2. Website launch, including information like a roadmap, bios, real life case studies, an explanation of products, any other documents investors might find useful, possibly even contact information in order to gain the trust of investors. This is relatively similar to an Information Memorandum, which could be produced as an alternative – though it is a mark of ‘traditional’ corporate financial matters.
    3. Any other PR and marketing, throughout the cryptocurrency community and wider financial sector.
  3. Token offering either to private investors. This phase would normally take around one month, and tokens would be sold via the established website for the project. In 2014, Ethereum’s ICO raised 3,700 Bitcoin in its first 12 hours, equal to approximately $2.3m at the time. The full ICO lasted 42 days, raising $18 million.

Above all else, when considering an ICO, the risk factor for business owners must be considered. For example, in 2017 and 2018, the golden age of ICO’s, almost half of all offerings failed to raise any money at all. Only 24% of all ICO’s actually met their minimum funding goal. ICO’s are on the up, and are clearly a forerunner to be the financing method of start-ups and businesses in the future, but must still be considered with this initial risk in mind.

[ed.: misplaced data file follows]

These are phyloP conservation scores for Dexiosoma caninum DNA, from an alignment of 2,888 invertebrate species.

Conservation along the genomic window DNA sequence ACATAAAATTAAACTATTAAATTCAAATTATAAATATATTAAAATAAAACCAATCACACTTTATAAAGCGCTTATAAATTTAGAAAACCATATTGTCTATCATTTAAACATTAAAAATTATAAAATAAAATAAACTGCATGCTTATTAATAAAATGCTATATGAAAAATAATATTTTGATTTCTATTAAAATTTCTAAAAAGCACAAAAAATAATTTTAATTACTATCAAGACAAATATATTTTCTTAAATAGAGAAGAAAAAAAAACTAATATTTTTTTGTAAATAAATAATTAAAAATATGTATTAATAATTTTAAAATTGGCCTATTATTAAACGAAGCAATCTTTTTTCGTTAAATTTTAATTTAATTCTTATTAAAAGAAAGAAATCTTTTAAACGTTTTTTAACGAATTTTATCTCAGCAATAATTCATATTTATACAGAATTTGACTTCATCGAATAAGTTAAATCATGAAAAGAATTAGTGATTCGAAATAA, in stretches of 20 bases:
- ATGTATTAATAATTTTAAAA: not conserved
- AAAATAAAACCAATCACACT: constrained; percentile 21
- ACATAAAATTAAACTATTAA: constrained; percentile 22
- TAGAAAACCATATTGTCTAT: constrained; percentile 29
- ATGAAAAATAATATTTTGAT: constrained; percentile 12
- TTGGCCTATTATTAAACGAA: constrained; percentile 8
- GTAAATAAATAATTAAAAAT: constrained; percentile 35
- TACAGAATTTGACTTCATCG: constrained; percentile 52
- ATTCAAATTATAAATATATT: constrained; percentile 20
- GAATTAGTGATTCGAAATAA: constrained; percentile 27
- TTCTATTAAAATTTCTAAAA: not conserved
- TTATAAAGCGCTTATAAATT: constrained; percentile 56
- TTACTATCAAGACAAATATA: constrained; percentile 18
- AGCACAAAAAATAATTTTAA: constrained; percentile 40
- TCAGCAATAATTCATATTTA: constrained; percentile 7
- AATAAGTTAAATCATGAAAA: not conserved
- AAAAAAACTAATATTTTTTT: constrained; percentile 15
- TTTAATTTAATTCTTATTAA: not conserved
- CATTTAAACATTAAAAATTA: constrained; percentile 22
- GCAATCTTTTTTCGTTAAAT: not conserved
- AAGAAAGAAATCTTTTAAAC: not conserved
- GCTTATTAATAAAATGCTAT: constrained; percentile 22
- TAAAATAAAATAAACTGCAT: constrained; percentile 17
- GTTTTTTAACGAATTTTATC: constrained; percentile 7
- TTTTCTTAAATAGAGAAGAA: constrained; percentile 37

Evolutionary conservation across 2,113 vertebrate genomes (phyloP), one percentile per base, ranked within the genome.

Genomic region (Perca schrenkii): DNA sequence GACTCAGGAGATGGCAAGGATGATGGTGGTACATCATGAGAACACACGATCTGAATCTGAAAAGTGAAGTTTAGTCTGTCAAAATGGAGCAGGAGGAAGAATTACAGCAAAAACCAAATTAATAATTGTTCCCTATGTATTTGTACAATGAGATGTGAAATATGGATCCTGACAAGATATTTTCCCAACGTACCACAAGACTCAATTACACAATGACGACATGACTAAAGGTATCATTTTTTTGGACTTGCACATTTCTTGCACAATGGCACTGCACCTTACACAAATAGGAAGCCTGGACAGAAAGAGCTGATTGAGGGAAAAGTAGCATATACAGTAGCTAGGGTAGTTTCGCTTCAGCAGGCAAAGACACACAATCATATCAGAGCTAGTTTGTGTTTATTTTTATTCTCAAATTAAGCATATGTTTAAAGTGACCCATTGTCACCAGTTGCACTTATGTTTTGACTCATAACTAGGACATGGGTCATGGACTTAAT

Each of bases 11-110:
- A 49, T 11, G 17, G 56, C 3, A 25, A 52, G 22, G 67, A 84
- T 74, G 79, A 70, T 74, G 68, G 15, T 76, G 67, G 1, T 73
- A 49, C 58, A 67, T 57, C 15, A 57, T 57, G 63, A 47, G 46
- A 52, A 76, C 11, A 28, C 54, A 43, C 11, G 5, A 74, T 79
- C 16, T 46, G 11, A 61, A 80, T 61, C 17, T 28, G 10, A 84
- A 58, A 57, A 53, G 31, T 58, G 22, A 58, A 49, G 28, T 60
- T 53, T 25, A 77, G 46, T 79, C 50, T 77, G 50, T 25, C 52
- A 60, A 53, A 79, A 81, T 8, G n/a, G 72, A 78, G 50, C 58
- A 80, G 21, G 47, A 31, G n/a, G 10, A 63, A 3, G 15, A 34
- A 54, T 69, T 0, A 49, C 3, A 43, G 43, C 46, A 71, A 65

Next Steps

If your company is planning to go public and raise funds on the capital markets, we look forward to hearing from you.

The easiest way to get started is to request a free evaluation. By providing minimal information about your company and capital needs, we will be able to provide you with a quick assessment by email. In most cases we can tell you if your business is ready to go public, or not yet.

We’ll also let you know if we think that Swordblade & Co are a good fit for your flotation plans, and anything else that we may think can help you.

Alternatively, if you are ready to talk in depth about floating your company, we recommend you arrange a paid consultation with one of our partners. It can usually be scheduled within a few days and is the fastest way to get detailed advice.